“At this time and based on current evidence, NACI recommends the Janssen COVID-19 vaccine may be offered to individuals 30 years of age and older without contraindications, if the individual does not wish to wait for an mRNA vaccine and if the benefits outweigh the risk for the individual,” NACI said in a statement released online.
NACI did not rule out getting the J&J vaccine during pregnancy, but said an mRNA COVID-19 vaccine, such as Pfizer-BioNtech’s or Moderna’s, is preferred.
The committee cited recently published data confirming the safety of mRNA vaccines during pregnancy and concerns about recent blood clot risks for their reasoning.
The news comes several days after Health Canada announced it was postponing the country’s first shipment of J&J vaccines due to quality control issues.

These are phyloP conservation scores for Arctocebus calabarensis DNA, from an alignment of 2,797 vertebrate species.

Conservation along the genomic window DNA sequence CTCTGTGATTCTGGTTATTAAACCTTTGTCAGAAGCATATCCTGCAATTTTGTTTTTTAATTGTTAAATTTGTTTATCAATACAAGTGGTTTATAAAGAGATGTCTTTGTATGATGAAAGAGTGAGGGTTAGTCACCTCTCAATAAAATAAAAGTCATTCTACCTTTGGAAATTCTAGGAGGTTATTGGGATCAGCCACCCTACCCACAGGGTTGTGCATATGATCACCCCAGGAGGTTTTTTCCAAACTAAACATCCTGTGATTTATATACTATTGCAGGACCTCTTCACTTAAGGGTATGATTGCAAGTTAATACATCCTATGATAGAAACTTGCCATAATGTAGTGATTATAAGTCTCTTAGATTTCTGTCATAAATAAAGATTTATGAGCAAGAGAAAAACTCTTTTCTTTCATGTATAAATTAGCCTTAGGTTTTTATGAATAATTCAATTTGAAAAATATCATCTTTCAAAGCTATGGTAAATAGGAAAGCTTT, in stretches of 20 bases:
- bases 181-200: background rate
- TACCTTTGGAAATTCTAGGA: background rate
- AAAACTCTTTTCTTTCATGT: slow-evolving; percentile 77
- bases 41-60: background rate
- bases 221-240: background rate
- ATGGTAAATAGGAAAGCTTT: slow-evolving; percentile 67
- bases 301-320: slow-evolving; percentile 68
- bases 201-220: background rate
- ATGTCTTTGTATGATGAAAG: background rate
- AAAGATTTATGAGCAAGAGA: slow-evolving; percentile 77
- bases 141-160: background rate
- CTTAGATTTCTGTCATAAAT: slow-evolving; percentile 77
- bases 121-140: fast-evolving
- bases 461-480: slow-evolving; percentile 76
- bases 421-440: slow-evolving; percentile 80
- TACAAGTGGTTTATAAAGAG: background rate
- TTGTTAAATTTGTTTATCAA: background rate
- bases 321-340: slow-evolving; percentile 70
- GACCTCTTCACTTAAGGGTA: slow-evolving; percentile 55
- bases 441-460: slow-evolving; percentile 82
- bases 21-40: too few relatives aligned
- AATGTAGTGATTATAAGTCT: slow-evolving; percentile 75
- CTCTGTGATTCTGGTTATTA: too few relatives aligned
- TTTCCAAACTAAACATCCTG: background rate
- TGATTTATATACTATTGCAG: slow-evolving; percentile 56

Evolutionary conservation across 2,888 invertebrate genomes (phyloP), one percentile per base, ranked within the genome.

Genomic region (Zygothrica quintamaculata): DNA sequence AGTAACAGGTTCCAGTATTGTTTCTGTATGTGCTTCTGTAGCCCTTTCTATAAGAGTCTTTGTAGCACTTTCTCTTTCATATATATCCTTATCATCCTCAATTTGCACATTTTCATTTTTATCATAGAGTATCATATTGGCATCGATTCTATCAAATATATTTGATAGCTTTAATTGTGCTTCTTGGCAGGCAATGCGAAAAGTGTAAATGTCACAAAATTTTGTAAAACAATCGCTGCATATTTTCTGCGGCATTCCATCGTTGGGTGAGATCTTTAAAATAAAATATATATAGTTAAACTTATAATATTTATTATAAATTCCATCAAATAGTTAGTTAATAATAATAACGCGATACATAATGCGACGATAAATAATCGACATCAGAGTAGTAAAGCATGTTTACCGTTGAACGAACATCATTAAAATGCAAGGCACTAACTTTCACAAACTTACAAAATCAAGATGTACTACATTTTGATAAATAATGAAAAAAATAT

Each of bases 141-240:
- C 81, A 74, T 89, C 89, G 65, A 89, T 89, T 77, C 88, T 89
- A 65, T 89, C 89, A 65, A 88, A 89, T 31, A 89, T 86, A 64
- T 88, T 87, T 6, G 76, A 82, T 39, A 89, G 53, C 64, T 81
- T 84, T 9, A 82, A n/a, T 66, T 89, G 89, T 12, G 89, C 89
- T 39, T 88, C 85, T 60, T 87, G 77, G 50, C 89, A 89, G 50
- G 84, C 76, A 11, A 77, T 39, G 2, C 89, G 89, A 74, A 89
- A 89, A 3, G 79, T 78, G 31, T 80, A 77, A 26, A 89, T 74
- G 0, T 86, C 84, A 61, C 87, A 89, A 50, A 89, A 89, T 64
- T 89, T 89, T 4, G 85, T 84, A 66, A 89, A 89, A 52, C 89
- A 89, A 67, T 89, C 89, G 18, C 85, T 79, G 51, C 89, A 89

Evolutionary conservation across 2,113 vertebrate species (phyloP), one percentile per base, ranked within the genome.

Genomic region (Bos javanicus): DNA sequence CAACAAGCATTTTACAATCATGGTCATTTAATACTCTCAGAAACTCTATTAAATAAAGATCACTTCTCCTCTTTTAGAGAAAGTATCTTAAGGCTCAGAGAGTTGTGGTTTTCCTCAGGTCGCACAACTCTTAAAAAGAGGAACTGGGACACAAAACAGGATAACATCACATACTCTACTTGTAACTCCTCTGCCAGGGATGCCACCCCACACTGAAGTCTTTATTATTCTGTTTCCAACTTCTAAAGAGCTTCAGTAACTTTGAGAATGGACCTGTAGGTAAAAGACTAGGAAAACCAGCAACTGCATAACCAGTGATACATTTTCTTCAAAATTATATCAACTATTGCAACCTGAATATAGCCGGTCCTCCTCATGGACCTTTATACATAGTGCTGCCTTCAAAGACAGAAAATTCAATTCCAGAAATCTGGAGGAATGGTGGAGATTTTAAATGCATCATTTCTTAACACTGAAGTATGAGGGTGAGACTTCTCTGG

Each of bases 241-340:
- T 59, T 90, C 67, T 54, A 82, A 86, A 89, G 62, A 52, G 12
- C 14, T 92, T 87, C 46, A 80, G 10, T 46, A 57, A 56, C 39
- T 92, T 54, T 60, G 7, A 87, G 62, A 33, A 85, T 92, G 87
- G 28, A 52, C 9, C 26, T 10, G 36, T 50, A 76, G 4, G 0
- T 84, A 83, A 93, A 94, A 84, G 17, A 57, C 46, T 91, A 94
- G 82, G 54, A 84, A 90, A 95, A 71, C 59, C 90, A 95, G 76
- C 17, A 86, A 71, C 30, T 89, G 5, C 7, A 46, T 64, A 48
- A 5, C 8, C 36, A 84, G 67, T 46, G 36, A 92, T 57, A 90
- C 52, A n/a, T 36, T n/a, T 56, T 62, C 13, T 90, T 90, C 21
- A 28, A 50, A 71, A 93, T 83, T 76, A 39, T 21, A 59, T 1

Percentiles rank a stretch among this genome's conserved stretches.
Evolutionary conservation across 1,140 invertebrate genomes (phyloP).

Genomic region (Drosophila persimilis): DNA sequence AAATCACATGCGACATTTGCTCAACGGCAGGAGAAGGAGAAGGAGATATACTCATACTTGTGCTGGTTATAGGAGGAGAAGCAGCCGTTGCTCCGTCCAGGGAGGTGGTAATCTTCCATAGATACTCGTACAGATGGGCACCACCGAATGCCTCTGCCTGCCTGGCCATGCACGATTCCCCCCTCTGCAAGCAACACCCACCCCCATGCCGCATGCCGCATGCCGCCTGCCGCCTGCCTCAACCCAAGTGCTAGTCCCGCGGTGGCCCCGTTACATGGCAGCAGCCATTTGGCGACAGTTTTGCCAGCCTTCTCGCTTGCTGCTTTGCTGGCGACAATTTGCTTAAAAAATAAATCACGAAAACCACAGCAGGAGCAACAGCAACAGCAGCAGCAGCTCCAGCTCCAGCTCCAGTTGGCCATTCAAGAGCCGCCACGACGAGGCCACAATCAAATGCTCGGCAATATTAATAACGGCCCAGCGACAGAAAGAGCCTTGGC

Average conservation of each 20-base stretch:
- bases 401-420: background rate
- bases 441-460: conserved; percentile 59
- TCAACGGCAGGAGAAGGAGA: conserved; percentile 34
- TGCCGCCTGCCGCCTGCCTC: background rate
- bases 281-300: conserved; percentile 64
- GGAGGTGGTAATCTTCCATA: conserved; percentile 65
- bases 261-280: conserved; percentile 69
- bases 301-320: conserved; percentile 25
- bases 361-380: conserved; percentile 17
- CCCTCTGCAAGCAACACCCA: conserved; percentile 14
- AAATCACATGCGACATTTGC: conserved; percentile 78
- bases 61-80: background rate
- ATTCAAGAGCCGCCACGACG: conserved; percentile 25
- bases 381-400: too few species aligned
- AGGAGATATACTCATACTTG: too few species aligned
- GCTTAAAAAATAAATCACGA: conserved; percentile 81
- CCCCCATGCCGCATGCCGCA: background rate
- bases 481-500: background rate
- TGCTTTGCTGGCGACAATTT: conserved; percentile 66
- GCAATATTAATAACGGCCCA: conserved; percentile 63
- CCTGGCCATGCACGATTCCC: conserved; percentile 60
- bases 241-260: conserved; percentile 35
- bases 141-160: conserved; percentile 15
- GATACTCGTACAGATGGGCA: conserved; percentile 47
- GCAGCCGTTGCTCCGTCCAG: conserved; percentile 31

Health Canada said Friday it would hold back the first batch of 300,000 J&J vaccines after learning that a part of the vaccine was made in the same Baltimore plant where around 15 million doses meant for the U.S. market were spoiled.
J&J has agreed to supply Canada with up to 38 million vaccines.
The J&J vaccine differs from others authorized for use in Canada. Vaccines developed by Pfizer-BioNtech, Moderna and AstraZeneca are two-dose vaccines, whereas the J&J vaccine is a one-shot dose that experts and health officials have touted as crucial in stemming the spread of the virus amid a devastating third wave of the pandemic.
More to come.
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